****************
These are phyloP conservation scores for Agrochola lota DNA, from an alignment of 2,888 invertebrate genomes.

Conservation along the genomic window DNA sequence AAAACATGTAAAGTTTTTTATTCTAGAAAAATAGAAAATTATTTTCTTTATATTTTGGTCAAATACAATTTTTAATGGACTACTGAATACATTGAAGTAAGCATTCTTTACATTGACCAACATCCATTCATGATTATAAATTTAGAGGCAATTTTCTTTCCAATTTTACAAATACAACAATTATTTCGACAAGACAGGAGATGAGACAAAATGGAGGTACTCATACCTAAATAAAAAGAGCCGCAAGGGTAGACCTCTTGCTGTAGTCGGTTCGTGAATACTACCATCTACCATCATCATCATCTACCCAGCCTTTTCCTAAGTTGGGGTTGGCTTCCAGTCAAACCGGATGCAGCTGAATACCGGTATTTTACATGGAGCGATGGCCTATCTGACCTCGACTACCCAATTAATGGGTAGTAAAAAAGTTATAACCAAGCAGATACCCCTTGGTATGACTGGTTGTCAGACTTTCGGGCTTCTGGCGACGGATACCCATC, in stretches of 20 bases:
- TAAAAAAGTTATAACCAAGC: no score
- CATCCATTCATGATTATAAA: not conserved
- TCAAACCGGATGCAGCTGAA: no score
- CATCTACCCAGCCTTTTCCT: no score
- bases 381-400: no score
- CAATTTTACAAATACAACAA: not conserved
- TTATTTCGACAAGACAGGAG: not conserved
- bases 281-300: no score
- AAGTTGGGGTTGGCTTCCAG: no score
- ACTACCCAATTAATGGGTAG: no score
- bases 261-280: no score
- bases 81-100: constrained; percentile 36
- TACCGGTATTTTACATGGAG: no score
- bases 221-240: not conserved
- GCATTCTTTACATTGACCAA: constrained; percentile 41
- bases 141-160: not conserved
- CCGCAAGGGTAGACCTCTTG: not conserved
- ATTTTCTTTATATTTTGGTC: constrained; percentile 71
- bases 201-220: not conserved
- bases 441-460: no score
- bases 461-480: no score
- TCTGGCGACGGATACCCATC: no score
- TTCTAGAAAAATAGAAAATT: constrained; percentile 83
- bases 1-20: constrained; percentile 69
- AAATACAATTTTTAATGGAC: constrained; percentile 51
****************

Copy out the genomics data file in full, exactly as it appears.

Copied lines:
These are phyloP conservation scores for Agrochola lota DNA, from an alignment of 2,888 invertebrate genomes.

Conservation along the genomic window DNA sequence AAAACATGTAAAGTTTTTTATTCTAGAAAAATAGAAAATTATTTTCTTTATATTTTGGTCAAATACAATTTTTAATGGACTACTGAATACATTGAAGTAAGCATTCTTTACATTGACCAACATCCATTCATGATTATAAATTTAGAGGCAATTTTCTTTCCAATTTTACAAATACAACAATTATTTCGACAAGACAGGAGATGAGACAAAATGGAGGTACTCATACCTAAATAAAAAGAGCCGCAAGGGTAGACCTCTTGCTGTAGTCGGTTCGTGAATACTACCATCTACCATCATCATCATCTACCCAGCCTTTTCCTAAGTTGGGGTTGGCTTCCAGTCAAACCGGATGCAGCTGAATACCGGTATTTTACATGGAGCGATGGCCTATCTGACCTCGACTACCCAATTAATGGGTAGTAAAAAAGTTATAACCAAGCAGATACCCCTTGGTATGACTGGTTGTCAGACTTTCGGGCTTCTGGCGACGGATACCCATC, in stretches of 20 bases:
- TAAAAAAGTTATAACCAAGC: no score
- CATCCATTCATGATTATAAA: not conserved
- TCAAACCGGATGCAGCTGAA: no score
- CATCTACCCAGCCTTTTCCT: no score
- bases 381-400: no score
- CAATTTTACAAATACAACAA: not conserved
- TTATTTCGACAAGACAGGAG: not conserved
- bases 281-300: no score
- AAGTTGGGGTTGGCTTCCAG: no score
- ACTACCCAATTAATGGGTAG: no score
- bases 261-280: no score
- bases 81-100: constrained; percentile 36
- TACCGGTATTTTACATGGAG: no score
- bases 221-240: not conserved
- GCATTCTTTACATTGACCAA: constrained; percentile 41
- bases 141-160: not conserved
- CCGCAAGGGTAGACCTCTTG: not conserved
- ATTTTCTTTATATTTTGGTC: constrained; percentile 71
- bases 201-220: not conserved
- bases 441-460: no score
- bases 461-480: no score
- TCTGGCGACGGATACCCATC: no score
- TTCTAGAAAAATAGAAAATT: constrained; percentile 83
- bases 1-20: constrained; percentile 69
- AAATACAATTTTTAATGGAC: constrained; percentile 51